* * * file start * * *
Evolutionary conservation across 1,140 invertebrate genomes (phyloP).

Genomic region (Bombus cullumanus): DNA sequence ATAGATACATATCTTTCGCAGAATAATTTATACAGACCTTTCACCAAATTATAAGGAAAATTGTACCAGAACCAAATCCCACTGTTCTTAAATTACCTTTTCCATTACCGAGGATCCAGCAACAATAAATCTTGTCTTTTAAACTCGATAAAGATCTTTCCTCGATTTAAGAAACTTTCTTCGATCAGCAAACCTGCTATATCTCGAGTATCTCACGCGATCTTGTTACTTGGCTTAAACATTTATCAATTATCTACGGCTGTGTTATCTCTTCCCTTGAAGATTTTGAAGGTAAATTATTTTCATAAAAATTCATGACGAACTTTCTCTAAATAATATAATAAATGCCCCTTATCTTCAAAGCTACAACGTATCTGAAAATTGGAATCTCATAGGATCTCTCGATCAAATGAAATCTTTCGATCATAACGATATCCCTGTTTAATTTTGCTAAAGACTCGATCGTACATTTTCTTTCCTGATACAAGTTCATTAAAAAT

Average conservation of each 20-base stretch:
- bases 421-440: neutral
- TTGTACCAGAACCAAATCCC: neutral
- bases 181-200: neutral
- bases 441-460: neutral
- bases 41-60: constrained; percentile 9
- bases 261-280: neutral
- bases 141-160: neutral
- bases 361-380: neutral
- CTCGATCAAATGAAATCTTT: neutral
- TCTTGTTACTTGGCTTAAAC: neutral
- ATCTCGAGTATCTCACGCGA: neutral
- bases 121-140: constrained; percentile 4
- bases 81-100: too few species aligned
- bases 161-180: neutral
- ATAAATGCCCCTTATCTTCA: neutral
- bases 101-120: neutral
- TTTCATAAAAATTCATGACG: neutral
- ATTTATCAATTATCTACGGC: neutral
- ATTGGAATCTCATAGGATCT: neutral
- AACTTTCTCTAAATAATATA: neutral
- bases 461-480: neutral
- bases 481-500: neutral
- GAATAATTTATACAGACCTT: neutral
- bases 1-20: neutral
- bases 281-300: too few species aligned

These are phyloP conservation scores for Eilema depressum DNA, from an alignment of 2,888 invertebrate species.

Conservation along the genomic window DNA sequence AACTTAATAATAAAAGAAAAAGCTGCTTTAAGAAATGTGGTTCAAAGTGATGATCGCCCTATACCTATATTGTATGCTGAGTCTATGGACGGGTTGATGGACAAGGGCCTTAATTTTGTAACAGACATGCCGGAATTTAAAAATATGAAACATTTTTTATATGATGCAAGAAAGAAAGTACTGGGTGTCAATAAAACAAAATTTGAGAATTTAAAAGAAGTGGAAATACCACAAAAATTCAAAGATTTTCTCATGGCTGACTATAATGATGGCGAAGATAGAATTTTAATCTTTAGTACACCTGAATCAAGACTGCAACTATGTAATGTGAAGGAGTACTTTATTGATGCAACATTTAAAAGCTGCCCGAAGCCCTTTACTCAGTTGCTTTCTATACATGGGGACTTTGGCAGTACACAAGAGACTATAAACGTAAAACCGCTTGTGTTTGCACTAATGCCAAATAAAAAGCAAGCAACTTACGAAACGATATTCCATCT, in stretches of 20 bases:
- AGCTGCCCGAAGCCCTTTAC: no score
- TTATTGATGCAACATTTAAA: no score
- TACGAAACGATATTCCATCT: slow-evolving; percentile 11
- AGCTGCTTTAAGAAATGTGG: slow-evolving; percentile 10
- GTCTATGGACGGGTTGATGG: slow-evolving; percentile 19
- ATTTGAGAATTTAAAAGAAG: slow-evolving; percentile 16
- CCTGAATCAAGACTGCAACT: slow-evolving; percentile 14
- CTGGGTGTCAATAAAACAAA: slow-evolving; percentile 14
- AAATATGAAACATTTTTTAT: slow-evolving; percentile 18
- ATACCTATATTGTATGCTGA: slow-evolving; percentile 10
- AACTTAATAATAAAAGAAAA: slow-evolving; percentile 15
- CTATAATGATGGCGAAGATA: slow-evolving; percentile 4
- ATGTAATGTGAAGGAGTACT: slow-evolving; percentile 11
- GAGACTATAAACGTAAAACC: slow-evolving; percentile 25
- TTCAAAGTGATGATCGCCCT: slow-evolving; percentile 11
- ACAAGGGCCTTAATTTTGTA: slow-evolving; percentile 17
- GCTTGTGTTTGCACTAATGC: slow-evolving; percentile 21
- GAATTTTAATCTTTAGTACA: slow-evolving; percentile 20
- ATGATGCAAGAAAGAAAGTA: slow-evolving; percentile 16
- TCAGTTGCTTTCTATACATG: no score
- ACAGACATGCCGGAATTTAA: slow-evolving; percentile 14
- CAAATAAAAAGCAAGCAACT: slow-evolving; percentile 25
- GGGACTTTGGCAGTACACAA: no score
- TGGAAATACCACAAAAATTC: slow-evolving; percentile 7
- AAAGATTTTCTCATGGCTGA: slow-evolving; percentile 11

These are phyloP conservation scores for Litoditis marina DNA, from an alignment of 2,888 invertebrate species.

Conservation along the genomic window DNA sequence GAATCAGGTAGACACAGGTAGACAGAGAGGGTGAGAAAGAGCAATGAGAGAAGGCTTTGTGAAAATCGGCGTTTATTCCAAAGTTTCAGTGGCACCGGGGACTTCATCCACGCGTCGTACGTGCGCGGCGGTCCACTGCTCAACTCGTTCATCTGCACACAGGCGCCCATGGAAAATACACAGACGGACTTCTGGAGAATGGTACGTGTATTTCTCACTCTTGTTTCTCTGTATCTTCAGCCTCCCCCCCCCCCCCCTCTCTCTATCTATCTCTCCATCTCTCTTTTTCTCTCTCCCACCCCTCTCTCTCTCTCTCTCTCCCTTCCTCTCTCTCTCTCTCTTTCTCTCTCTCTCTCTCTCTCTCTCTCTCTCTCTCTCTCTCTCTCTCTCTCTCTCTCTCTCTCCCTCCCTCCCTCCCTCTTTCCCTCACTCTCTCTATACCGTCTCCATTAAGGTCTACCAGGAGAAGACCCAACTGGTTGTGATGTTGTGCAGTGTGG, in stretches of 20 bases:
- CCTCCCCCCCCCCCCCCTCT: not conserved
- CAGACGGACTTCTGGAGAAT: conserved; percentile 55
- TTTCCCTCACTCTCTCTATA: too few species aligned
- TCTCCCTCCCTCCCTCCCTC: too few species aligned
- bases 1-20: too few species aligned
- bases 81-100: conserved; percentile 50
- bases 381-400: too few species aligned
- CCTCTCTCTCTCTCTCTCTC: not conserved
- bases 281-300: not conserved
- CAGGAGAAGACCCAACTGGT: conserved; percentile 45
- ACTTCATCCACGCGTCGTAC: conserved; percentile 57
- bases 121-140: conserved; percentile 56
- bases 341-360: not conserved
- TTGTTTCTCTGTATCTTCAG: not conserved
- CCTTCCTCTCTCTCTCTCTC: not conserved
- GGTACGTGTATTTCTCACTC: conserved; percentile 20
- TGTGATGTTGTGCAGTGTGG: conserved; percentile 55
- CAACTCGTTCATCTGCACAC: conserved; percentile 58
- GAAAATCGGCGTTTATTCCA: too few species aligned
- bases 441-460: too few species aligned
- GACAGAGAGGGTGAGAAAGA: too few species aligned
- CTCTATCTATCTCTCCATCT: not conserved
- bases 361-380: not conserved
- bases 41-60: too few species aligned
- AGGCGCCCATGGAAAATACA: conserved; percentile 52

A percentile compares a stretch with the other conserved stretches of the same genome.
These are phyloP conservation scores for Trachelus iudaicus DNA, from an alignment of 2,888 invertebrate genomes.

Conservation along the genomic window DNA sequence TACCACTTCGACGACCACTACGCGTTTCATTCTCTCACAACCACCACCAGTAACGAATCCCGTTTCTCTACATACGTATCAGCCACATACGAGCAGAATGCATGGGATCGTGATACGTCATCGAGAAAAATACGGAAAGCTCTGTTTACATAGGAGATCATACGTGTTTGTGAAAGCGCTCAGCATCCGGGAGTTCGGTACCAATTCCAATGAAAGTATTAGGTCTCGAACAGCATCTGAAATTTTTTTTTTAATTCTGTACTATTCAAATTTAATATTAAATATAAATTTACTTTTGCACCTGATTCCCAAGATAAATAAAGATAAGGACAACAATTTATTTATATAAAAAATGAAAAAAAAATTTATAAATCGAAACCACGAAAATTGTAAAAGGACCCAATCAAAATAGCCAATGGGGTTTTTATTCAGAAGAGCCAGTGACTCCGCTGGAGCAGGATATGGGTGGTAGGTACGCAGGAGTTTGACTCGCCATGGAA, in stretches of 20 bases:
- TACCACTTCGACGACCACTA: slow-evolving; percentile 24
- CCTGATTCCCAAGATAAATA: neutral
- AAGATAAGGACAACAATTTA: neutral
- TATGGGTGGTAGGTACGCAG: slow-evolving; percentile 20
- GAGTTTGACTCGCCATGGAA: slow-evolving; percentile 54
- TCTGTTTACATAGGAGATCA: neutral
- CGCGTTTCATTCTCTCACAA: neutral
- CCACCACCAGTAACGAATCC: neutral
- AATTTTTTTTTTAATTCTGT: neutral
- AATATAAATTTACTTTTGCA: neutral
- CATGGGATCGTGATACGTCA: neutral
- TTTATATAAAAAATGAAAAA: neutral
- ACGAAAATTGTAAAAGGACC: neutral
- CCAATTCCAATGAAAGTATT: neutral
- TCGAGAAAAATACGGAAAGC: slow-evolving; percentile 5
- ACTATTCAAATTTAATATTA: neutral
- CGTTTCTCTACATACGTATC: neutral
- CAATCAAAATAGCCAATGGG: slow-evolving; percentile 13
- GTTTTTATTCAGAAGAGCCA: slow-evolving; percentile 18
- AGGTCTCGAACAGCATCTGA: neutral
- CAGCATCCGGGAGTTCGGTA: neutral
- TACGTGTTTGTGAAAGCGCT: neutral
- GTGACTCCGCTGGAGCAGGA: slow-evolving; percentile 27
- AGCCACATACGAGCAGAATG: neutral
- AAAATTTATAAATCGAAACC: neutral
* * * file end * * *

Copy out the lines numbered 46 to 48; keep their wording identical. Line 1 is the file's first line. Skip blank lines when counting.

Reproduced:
- ACAAGGGCCTTAATTTTGTA: slow-evolving; percentile 17
- GCTTGTGTTTGCACTAATGC: slow-evolving; percentile 21
- GAATTTTAATCTTTAGTACA: slow-evolving; percentile 20